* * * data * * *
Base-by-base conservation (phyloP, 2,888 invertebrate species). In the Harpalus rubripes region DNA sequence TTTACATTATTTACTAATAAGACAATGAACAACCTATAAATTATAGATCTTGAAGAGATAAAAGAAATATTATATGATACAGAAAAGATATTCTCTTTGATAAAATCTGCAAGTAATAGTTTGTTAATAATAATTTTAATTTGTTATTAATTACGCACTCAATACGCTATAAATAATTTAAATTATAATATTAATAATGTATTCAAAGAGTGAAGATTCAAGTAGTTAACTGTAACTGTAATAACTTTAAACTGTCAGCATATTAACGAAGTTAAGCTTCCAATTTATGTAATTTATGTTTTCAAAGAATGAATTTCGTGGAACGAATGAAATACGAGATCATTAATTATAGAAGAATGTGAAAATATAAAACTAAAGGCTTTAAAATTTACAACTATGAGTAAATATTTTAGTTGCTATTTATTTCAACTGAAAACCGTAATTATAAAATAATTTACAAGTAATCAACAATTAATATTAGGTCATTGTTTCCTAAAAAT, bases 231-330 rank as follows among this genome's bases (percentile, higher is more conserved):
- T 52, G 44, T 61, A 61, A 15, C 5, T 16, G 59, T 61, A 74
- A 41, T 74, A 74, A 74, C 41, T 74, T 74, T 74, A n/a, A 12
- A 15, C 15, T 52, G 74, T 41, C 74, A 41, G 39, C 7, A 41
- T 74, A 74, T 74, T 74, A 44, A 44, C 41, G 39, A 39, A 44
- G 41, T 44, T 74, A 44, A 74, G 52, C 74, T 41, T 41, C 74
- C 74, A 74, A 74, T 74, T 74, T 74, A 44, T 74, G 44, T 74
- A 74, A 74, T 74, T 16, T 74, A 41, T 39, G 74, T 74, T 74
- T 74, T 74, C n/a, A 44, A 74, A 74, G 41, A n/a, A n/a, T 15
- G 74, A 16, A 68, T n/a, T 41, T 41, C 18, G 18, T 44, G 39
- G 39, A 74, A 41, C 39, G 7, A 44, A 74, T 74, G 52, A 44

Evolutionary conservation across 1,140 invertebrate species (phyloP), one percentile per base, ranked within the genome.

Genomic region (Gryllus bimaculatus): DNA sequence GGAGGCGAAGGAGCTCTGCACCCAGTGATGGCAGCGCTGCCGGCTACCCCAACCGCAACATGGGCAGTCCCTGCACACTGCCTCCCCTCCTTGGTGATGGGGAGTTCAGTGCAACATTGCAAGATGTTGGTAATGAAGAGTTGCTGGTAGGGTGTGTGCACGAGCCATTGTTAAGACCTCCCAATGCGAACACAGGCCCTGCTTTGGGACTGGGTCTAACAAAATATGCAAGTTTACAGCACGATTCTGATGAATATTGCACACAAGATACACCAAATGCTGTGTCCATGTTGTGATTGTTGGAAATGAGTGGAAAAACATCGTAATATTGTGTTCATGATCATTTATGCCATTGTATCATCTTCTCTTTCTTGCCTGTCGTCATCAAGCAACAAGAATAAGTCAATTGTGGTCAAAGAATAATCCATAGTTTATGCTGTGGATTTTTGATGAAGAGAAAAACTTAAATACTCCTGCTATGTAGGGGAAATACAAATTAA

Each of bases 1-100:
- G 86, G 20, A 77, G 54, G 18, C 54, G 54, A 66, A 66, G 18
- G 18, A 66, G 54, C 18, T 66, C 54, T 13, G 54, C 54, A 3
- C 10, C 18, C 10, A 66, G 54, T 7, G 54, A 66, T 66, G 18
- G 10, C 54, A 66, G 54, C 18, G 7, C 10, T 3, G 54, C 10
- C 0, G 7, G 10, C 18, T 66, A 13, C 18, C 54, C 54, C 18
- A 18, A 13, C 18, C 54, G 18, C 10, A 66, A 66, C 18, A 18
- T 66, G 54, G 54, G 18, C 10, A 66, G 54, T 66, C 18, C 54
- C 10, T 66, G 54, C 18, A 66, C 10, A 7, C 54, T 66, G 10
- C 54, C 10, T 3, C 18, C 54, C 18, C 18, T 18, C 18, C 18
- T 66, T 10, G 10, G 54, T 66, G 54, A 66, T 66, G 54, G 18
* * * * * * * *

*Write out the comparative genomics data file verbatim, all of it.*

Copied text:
Base-by-base conservation (phyloP, 2,888 invertebrate species). In the Harpalus rubripes region DNA sequence TTTACATTATTTACTAATAAGACAATGAACAACCTATAAATTATAGATCTTGAAGAGATAAAAGAAATATTATATGATACAGAAAAGATATTCTCTTTGATAAAATCTGCAAGTAATAGTTTGTTAATAATAATTTTAATTTGTTATTAATTACGCACTCAATACGCTATAAATAATTTAAATTATAATATTAATAATGTATTCAAAGAGTGAAGATTCAAGTAGTTAACTGTAACTGTAATAACTTTAAACTGTCAGCATATTAACGAAGTTAAGCTTCCAATTTATGTAATTTATGTTTTCAAAGAATGAATTTCGTGGAACGAATGAAATACGAGATCATTAATTATAGAAGAATGTGAAAATATAAAACTAAAGGCTTTAAAATTTACAACTATGAGTAAATATTTTAGTTGCTATTTATTTCAACTGAAAACCGTAATTATAAAATAATTTACAAGTAATCAACAATTAATATTAGGTCATTGTTTCCTAAAAAT, bases 231-330 rank as follows among this genome's bases (percentile, higher is more conserved):
- T 52, G 44, T 61, A 61, A 15, C 5, T 16, G 59, T 61, A 74
- A 41, T 74, A 74, A 74, C 41, T 74, T 74, T 74, A n/a, A 12
- A 15, C 15, T 52, G 74, T 41, C 74, A 41, G 39, C 7, A 41
- T 74, A 74, T 74, T 74, A 44, A 44, C 41, G 39, A 39, A 44
- G 41, T 44, T 74, A 44, A 74, G 52, C 74, T 41, T 41, C 74
- C 74, A 74, A 74, T 74, T 74, T 74, A 44, T 74, G 44, T 74
- A 74, A 74, T 74, T 16, T 74, A 41, T 39, G 74, T 74, T 74
- T 74, T 74, C n/a, A 44, A 74, A 74, G 41, A n/a, A n/a, T 15
- G 74, A 16, A 68, T n/a, T 41, T 41, C 18, G 18, T 44, G 39
- G 39, A 74, A 41, C 39, G 7, A 44, A 74, T 74, G 52, A 44

Evolutionary conservation across 1,140 invertebrate species (phyloP), one percentile per base, ranked within the genome.

Genomic region (Gryllus bimaculatus): DNA sequence GGAGGCGAAGGAGCTCTGCACCCAGTGATGGCAGCGCTGCCGGCTACCCCAACCGCAACATGGGCAGTCCCTGCACACTGCCTCCCCTCCTTGGTGATGGGGAGTTCAGTGCAACATTGCAAGATGTTGGTAATGAAGAGTTGCTGGTAGGGTGTGTGCACGAGCCATTGTTAAGACCTCCCAATGCGAACACAGGCCCTGCTTTGGGACTGGGTCTAACAAAATATGCAAGTTTACAGCACGATTCTGATGAATATTGCACACAAGATACACCAAATGCTGTGTCCATGTTGTGATTGTTGGAAATGAGTGGAAAAACATCGTAATATTGTGTTCATGATCATTTATGCCATTGTATCATCTTCTCTTTCTTGCCTGTCGTCATCAAGCAACAAGAATAAGTCAATTGTGGTCAAAGAATAATCCATAGTTTATGCTGTGGATTTTTGATGAAGAGAAAAACTTAAATACTCCTGCTATGTAGGGGAAATACAAATTAA

Each of bases 1-100:
- G 86, G 20, A 77, G 54, G 18, C 54, G 54, A 66, A 66, G 18
- G 18, A 66, G 54, C 18, T 66, C 54, T 13, G 54, C 54, A 3
- C 10, C 18, C 10, A 66, G 54, T 7, G 54, A 66, T 66, G 18
- G 10, C 54, A 66, G 54, C 18, G 7, C 10, T 3, G 54, C 10
- C 0, G 7, G 10, C 18, T 66, A 13, C 18, C 54, C 54, C 18
- A 18, A 13, C 18, C 54, G 18, C 10, A 66, A 66, C 18, A 18
- T 66, G 54, G 54, G 18, C 10, A 66, G 54, T 66, C 18, C 54
- C 10, T 66, G 54, C 18, A 66, C 10, A 7, C 54, T 66, G 10
- C 54, C 10, T 3, C 18, C 54, C 18, C 18, T 18, C 18, C 18
- T 66, T 10, G 10, G 54, T 66, G 54, A 66, T 66, G 54, G 18